Joseph Swan

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Sir Joseph Swan
Joseph Wilson Swan.jpg
Photograph of Swan, c. 1900
Born Joseph Wilson Swan
(1828-10-31)31 October 1828
Bishopwearmouth, Sunderland
England
Died 27 May 1914(1914-05-27) (aged 85)
Warlingham, Surrey
England
Nationality British
Fields Physics
Chemistry
Known for Incandescent light bulb
Photographic process
Notable awards Hughes Medal (1904)
Albert Medal (1906)

Sir Joseph Wilson Swan, D.Sc.h.c., FRS (31 October 1828 – 27 May 1914) was a British physicist and chemist. He is known as an independent early developer of a successful incandescent light bulb and is the person responsible for developing and supplying the electric lights used in the worlds first homes and public buildings to be lit with electric light bulbs.[1]

In 1904 Swan was knighted by King Edward VII, awarded the Royal Society's Hughes Medal, and was made an honorary member of the Pharmaceutical Society. He had already received the highest decoration in France, the Légion d'honneur, when he visited an international exhibition in Paris in 1881. The exhibition included exhibits of his inventions, and the city was lit with electric light, thanks to Swan's invention.[2]

Swan was the maternal grandfather of Christopher Morcom,[3] Alan Turing's close friend and first love during their studies at the Sherborne boarding school.[4]

Early life[edit]

Joseph Wilson Swan was born in 1828 at Pallion Hall in Pallion in the Parish of Bishopwearmouth, near Sunderland in County Durham. His parents were John Swan and Isabella Cameron.[5] He was said to have had an enquiring mind even as a child. He augmented his education with a fascination of his surroundings, the industry of the area and reading. He attended lectures at the Sunderland Atheneum.[6] He later became a partner in Mawson's, a firm of manufacturing chemists in Newcastle upon Tyne, started by John Mawson (9 Sep 1819 – 17 December 1867) the husband of his sister, Elizabeth Swan (22 Nov 1822 – 2 August 1905). This company existed as Mawson, Swan and Morgan until 1973, formerly located on Grey Street in Newcastle upon Tyne near Grey's Monument. The premises are now occupied by hamburger chain Byron and can be identified by a line of Victorian-style electric street lamps in front of the store on Grey Street. Swan lived at Underhill, Low Fell, Gateshead, a large house on Kells Lane North, where he conducted most of his experiments in the large conservatory.[7] The house was later converted into a private fee paying, grant aided co-educational grammar school named Beaconsfield School.[8] Here, students could still find examples of Swan's original electrical fittings.[8]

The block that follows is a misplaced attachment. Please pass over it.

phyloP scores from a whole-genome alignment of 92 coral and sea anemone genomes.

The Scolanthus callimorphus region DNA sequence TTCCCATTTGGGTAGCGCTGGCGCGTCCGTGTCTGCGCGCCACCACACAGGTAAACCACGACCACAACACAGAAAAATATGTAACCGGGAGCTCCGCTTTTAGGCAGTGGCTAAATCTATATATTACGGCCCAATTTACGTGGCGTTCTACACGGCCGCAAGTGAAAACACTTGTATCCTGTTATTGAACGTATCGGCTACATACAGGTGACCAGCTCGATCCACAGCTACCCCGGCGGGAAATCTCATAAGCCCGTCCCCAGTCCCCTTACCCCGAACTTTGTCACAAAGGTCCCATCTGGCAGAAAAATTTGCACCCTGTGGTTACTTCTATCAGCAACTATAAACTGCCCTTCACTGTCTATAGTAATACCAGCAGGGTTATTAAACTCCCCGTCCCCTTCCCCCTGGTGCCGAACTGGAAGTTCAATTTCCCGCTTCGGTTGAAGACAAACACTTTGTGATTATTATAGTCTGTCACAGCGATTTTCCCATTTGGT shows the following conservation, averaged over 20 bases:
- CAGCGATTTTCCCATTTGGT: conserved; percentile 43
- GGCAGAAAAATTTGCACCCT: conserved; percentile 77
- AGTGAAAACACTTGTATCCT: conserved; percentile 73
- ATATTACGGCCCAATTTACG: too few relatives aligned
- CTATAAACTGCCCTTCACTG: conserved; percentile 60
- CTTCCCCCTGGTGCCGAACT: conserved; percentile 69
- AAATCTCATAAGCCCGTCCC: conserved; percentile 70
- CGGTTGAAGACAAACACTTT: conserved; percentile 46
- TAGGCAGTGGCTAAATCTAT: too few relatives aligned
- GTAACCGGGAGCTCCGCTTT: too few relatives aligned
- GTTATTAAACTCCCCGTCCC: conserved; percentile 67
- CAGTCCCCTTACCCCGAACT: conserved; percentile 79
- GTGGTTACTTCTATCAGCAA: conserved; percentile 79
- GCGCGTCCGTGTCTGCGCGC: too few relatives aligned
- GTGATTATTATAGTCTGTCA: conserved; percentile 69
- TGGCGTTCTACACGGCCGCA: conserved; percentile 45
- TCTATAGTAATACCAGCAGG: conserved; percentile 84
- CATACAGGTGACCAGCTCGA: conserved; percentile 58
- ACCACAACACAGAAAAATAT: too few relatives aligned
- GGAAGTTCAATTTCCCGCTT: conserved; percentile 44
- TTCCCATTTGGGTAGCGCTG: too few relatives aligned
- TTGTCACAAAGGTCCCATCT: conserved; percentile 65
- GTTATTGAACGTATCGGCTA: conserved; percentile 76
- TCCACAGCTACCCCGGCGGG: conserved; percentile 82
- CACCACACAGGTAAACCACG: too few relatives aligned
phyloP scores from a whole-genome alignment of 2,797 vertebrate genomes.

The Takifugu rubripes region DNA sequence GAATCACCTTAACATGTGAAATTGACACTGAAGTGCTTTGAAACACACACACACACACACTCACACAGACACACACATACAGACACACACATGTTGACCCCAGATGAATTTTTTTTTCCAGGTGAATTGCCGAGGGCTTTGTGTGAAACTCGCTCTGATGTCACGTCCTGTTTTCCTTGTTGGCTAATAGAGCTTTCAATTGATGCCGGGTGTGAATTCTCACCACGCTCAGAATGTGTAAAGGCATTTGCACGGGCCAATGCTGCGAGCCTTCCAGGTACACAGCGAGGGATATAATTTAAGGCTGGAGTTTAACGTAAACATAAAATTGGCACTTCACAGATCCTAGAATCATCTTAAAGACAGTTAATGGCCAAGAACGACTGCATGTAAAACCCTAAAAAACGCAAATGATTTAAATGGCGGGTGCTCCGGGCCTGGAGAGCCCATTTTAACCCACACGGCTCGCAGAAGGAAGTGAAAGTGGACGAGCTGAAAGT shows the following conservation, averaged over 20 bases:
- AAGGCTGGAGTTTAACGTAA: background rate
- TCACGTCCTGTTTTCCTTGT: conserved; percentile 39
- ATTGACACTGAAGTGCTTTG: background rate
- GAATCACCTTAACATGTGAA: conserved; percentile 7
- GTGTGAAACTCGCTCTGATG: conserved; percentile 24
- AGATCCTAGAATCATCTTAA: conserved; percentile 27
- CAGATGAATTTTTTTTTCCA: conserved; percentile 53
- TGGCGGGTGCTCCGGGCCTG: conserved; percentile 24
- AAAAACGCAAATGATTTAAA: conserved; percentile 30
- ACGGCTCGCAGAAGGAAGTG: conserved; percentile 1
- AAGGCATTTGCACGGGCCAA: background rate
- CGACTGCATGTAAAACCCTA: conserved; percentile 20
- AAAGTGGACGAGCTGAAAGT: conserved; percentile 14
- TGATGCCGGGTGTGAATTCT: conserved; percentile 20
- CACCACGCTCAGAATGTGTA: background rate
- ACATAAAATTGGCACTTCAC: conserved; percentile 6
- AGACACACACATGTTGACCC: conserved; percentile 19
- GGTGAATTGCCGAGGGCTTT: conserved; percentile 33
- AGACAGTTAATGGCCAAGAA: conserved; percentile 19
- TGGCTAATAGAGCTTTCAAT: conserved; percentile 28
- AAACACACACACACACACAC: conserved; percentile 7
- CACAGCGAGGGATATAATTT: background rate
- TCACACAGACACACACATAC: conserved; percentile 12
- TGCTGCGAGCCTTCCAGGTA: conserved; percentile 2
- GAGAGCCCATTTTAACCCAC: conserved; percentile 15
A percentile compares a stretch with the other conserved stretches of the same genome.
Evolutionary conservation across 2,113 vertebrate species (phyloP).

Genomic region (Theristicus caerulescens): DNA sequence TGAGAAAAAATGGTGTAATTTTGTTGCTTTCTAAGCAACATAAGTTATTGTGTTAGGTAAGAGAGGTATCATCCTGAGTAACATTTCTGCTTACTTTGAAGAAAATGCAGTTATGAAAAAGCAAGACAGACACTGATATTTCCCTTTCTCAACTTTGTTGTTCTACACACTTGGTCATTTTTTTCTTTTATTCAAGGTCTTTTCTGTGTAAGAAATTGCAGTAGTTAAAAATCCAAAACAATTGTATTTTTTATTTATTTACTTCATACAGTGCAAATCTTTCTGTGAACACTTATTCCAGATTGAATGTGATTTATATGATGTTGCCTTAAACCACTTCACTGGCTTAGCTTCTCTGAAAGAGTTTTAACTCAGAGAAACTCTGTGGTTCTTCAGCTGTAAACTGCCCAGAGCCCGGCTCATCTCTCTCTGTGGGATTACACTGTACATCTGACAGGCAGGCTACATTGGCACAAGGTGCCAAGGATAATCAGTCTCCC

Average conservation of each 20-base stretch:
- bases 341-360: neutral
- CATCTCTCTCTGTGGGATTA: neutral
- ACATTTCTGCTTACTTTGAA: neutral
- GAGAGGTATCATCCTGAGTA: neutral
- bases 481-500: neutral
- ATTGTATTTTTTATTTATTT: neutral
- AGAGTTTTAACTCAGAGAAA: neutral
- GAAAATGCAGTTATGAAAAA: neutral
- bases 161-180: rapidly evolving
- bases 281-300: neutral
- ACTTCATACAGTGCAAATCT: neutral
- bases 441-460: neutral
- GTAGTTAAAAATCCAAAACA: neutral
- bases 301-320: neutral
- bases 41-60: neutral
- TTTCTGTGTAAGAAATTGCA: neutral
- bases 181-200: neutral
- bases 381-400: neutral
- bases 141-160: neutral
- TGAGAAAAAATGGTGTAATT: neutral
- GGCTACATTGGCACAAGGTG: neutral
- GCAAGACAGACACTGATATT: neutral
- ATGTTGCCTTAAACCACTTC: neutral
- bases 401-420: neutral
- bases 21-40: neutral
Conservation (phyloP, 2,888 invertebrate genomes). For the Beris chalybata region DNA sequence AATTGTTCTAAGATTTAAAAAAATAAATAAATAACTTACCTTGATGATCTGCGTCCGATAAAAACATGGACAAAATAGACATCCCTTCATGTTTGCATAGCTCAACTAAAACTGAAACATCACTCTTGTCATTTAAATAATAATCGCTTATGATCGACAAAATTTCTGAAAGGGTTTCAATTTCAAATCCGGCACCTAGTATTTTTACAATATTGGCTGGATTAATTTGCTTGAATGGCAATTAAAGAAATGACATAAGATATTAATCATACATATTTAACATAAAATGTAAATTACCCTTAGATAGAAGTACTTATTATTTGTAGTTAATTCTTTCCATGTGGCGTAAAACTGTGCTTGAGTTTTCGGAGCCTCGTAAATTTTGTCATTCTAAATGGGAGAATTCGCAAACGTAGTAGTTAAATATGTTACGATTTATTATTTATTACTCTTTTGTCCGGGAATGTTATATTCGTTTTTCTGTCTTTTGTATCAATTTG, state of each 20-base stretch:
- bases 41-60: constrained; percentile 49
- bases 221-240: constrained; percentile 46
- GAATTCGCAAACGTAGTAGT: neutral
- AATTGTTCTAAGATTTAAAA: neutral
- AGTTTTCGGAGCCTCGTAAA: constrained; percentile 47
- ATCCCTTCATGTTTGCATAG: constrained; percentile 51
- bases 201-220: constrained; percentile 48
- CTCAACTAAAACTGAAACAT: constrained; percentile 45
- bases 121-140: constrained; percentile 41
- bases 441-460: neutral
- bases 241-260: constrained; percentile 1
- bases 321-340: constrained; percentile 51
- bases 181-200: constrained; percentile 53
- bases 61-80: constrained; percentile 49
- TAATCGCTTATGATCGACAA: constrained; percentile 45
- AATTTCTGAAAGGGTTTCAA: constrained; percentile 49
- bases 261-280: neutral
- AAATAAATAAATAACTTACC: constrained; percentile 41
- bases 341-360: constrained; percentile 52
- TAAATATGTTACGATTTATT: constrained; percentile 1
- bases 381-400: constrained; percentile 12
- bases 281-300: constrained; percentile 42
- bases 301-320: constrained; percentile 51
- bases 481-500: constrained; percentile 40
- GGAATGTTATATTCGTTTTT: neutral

Electric light[edit]

Carbon filament lamp (E27 socket, 220 volts, approx. 30 watts, left side: running with 100 volts)

In 1850 Swan began working on a light bulb using carbonized paper filaments in an evacuated glass bulb. By 1860 he was able to demonstrate a working device, and obtained a British patent covering a partial vacuum, carbon filament incandescent lamp.[citation needed] However, the lack of a good vacuum and an adequate electric source resulted in an inefficient light bulb with a short lifetime.

In 1875 Swan returned to consider the problem of the light bulb with the aid of a better vacuum and a carbonized thread as a filament. The most significant feature of Swan's improved lamp was that there was little residual oxygen in the vacuum tube to ignite the filament, thus allowing the filament to glow almost white-hot without catching fire. However, his filament had low resistance, thus needing heavy copper wires to supply it.[9]

Swan first publicly demonstrated his incandescent carbon lamp at a lecture for the Newcastle upon Tyne Chemical Society on 18 December 1878. However, after burning with a bright light for some minutes in his laboratory, the lamp broke down due to excessive current. On 17 January 1879 this lecture was successfully repeated with the lamp shown in actual operation; Swan had solved the problem of incandescent electric lighting by means of a vacuum lamp. On 3 February 1879 he publicly demonstrated a working lamp to an audience of over seven hundred people in the lecture theatre of the Literary and Philosophical Society of Newcastle upon Tyne, Sir William Armstrong presiding. Swan turned his attention to producing a better carbon filament and the means of attaching its ends. He devised a method of treating cotton to produce "parchmentised thread" and obtained British Patent 4933 on 27 November 1880.[10] From that time he began installing light bulbs in homes and landmarks in England.